Ark review

Gurvis Sthram, Reporter

Ark: Survival Evolved is a multiplayer and single-player sandbox survival game on multiple platforms such as PS4, Xbox1, Xbox series X, gaming PC and more. It was released on June 2, 2015, and it continues to get updates. It was designed by Kayd Hendricks and composed by Gareth Coker. The developers are Studio Wildcard, Virtual Basement, Efecto Studios, Abstraction, Instinct Games and Instinct Games S.A.E.

Ark is a fun game, especially when playing with others. If someone wants to, they can create their own multiplayer server, or if they’re going to play by themselves, there is an option for it on the map select screen. The player spends the entire game trying to become the apex predator of the island/map, taming the inhabitants and advancing technology. If the player goes into single-player mode, they can still play with another person using split-screen. There are three different types of game modes: survival evolved, primitive plus and creative mode, in which the player can go into creative mode in both survival evolved and primitive plus, but it is still considered a game mode.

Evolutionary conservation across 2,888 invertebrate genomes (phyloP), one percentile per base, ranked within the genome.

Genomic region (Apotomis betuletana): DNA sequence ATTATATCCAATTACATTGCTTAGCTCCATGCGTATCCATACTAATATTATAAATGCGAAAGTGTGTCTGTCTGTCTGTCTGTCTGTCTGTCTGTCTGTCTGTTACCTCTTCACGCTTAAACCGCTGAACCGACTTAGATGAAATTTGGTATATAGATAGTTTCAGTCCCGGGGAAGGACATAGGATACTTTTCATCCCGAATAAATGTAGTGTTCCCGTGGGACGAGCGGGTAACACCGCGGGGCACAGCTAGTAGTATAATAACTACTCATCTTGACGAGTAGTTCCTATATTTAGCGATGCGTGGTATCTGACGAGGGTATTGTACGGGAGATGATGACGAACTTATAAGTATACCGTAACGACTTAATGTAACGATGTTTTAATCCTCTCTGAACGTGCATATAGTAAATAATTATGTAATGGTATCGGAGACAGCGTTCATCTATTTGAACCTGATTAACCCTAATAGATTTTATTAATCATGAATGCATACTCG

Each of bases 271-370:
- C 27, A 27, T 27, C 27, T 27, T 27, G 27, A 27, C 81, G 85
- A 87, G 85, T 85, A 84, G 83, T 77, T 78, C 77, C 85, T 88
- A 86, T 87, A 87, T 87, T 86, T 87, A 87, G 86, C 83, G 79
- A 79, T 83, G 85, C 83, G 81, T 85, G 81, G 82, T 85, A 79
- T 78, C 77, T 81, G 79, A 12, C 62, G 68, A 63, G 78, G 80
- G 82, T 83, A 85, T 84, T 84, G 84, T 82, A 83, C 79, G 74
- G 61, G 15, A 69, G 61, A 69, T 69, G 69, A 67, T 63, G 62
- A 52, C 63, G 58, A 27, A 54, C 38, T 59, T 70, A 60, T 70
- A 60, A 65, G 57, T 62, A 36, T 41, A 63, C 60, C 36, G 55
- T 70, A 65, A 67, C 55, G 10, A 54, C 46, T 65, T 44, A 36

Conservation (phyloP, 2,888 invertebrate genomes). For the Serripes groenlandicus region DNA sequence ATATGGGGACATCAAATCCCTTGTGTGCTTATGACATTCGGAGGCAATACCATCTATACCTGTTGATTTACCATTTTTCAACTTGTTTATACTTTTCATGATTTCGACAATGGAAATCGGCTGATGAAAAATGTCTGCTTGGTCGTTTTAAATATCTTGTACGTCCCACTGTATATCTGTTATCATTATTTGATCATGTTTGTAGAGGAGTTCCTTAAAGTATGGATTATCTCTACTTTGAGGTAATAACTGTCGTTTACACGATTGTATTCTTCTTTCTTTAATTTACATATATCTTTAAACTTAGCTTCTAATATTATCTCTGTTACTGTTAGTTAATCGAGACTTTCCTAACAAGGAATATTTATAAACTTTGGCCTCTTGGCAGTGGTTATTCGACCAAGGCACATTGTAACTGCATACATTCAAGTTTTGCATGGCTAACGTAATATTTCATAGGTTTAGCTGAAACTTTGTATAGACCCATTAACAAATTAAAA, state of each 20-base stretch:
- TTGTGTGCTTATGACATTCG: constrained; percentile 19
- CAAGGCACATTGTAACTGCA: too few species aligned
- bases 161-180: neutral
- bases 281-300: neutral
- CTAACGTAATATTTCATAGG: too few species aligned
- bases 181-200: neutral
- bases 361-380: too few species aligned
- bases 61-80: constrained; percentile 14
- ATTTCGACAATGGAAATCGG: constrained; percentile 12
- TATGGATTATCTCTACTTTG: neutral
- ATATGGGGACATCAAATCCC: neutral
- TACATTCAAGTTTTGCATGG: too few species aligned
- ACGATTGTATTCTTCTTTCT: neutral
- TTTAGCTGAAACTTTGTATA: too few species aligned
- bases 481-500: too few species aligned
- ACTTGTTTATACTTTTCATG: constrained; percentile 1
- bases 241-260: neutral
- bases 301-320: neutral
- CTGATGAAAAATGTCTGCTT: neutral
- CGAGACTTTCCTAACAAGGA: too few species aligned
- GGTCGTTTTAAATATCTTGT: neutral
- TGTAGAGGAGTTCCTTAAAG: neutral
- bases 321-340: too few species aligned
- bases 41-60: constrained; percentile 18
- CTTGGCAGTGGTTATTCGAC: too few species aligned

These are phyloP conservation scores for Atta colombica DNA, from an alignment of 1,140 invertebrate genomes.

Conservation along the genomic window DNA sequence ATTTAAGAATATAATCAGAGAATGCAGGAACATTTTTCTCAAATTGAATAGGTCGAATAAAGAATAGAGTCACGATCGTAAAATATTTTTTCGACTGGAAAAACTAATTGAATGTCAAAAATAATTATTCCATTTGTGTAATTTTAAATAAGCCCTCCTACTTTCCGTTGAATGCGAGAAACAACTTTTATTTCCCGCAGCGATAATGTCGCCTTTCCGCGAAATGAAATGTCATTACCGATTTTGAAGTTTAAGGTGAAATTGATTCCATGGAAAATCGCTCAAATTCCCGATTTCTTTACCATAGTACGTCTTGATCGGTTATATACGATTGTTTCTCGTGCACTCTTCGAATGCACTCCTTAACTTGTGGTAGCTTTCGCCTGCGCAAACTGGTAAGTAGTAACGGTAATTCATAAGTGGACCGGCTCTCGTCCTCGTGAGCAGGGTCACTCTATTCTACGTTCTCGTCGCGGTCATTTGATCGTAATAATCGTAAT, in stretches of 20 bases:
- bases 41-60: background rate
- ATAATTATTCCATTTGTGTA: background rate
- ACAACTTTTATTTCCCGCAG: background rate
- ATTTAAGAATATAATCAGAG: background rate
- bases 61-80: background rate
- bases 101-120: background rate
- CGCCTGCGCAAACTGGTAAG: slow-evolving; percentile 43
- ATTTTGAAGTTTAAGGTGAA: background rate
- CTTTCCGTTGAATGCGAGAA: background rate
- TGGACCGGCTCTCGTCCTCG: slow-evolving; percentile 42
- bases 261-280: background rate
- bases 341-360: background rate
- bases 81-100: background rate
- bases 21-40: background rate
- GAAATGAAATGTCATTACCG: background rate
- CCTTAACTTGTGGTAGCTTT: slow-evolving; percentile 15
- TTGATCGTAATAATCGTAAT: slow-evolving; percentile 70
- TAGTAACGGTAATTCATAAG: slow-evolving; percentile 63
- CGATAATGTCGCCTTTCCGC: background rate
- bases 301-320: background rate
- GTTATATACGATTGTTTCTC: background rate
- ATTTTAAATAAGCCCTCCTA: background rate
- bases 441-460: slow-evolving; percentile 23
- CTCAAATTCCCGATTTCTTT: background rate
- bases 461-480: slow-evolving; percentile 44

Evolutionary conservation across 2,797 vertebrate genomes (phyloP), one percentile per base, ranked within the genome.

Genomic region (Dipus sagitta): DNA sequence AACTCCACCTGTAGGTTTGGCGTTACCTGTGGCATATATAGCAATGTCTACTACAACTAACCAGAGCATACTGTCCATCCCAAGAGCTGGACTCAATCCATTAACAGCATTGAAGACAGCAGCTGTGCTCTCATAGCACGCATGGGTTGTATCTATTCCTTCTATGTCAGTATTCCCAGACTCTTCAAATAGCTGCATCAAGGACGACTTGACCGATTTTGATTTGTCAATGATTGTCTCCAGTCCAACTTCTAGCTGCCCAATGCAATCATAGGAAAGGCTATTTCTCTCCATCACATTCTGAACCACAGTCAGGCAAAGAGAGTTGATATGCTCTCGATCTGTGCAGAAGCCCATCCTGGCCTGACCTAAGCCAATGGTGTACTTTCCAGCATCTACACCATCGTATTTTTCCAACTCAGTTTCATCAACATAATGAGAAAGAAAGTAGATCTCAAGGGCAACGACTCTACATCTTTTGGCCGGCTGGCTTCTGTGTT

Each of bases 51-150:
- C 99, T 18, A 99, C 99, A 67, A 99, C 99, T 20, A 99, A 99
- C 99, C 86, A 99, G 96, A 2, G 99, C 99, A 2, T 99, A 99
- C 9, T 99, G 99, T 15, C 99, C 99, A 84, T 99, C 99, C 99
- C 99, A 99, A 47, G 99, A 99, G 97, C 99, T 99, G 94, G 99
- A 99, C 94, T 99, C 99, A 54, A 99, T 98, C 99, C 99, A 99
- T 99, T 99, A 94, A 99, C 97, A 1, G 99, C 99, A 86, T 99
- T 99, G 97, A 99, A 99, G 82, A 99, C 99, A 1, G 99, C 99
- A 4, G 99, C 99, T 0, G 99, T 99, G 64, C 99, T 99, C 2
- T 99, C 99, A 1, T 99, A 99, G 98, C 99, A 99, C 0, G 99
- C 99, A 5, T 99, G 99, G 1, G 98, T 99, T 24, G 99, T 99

Ark has about 10 maps, almost all of which have their own unique surroundings, inhabitants, bosses, and technology. The Island is the first map the player gets without buying any expansion pack. This map has nothing too unique, considering it is the most vanilla map in the game. Scorched Earth is another map the player can get but costs money. It is a map that is an enormous desert with small oases scattered throughout the map. This map has a whole set of technology that can’t be obtained or unlocked in any other map. The following map is a little more interesting than the rest. Aberration is an underground map where most of the creatures have mutated to help cope with the lack of light, and the ones above ground aren’t any better, whereas they have been corrupted by an unknown creature and are all hostile. This next one isn’t as breathtaking as the others because it is essentially the same as Aberration.

  The final map is probably the most exotic out of the rest because of its gameplay, not considering the different inhabitants. The Genesis map can’t even be considered a map. It’s more like an entirely different game mode or an entire game by itself; the thing that makes this one so unique is the fact that a companion gives the player objectives or missions that range from hunting to gathering and even building and gives them rewards. Some of these objectives are mini-games. In one of them, the player spawns in a location with a “hoversail,” and they have to reach a specific place in a set amount of time. The creatures living within this map are almost entirely different from the rest, not because of mutations but because they used them from the other maps and added some. Nearly every one of them has unknown abilities.